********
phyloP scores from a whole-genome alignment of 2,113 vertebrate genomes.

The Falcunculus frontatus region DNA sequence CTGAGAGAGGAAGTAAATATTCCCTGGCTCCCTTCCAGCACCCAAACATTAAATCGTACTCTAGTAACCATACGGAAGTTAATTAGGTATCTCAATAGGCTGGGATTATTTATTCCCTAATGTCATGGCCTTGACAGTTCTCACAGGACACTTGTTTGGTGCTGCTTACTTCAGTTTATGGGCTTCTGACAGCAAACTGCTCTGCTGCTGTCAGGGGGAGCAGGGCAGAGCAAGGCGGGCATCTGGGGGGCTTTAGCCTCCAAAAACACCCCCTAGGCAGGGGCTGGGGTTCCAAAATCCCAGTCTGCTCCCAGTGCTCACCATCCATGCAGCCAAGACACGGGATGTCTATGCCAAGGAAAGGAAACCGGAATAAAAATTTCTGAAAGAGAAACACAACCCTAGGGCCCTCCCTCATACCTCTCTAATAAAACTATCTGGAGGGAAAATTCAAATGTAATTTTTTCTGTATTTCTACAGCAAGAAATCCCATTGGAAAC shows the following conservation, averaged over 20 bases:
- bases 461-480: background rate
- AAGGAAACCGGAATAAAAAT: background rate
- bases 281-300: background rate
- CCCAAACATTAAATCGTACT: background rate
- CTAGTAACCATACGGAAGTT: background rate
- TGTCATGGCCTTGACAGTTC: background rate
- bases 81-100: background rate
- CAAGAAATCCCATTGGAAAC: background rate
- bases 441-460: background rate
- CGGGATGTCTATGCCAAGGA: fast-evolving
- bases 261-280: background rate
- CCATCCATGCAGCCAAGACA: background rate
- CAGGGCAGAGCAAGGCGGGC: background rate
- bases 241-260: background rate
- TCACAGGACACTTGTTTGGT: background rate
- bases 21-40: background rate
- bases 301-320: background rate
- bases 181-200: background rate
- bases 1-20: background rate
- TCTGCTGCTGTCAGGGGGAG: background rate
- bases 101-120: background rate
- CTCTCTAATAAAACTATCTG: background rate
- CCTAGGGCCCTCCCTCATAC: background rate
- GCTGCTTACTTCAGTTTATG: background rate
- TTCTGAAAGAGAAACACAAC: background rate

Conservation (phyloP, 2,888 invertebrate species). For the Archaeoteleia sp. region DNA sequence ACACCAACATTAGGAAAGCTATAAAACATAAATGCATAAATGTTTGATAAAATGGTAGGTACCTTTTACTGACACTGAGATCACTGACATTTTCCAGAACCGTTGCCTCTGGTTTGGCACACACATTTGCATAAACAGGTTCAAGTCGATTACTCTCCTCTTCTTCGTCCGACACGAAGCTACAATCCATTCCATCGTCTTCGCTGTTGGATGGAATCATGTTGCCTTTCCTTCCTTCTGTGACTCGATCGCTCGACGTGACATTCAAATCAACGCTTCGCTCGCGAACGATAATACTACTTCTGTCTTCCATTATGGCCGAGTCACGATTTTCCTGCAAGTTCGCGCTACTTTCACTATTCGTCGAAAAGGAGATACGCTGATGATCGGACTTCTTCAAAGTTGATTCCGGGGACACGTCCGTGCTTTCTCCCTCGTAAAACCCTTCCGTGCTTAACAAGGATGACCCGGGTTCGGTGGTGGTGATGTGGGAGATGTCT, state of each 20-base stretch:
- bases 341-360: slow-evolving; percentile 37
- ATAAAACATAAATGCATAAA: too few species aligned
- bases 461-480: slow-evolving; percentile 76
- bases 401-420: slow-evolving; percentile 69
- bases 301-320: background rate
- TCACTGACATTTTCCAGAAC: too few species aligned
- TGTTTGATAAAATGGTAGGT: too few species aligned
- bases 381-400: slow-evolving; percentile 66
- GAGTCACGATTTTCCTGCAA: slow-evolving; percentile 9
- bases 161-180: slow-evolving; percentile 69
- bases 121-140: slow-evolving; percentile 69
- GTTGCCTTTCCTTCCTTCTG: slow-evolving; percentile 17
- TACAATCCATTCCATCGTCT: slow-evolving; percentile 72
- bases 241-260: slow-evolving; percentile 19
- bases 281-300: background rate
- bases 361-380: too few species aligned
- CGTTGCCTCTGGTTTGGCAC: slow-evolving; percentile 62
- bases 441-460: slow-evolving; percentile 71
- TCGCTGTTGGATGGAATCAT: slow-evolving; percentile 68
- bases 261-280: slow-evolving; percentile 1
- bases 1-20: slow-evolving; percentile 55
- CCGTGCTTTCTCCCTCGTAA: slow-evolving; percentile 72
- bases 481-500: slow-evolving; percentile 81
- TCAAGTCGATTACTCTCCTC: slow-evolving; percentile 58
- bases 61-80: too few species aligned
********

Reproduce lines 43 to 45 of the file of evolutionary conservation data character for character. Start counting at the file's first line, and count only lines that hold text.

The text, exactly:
- bases 281-300: background rate
- bases 361-380: too few species aligned
- CGTTGCCTCTGGTTTGGCAC: slow-evolving; percentile 62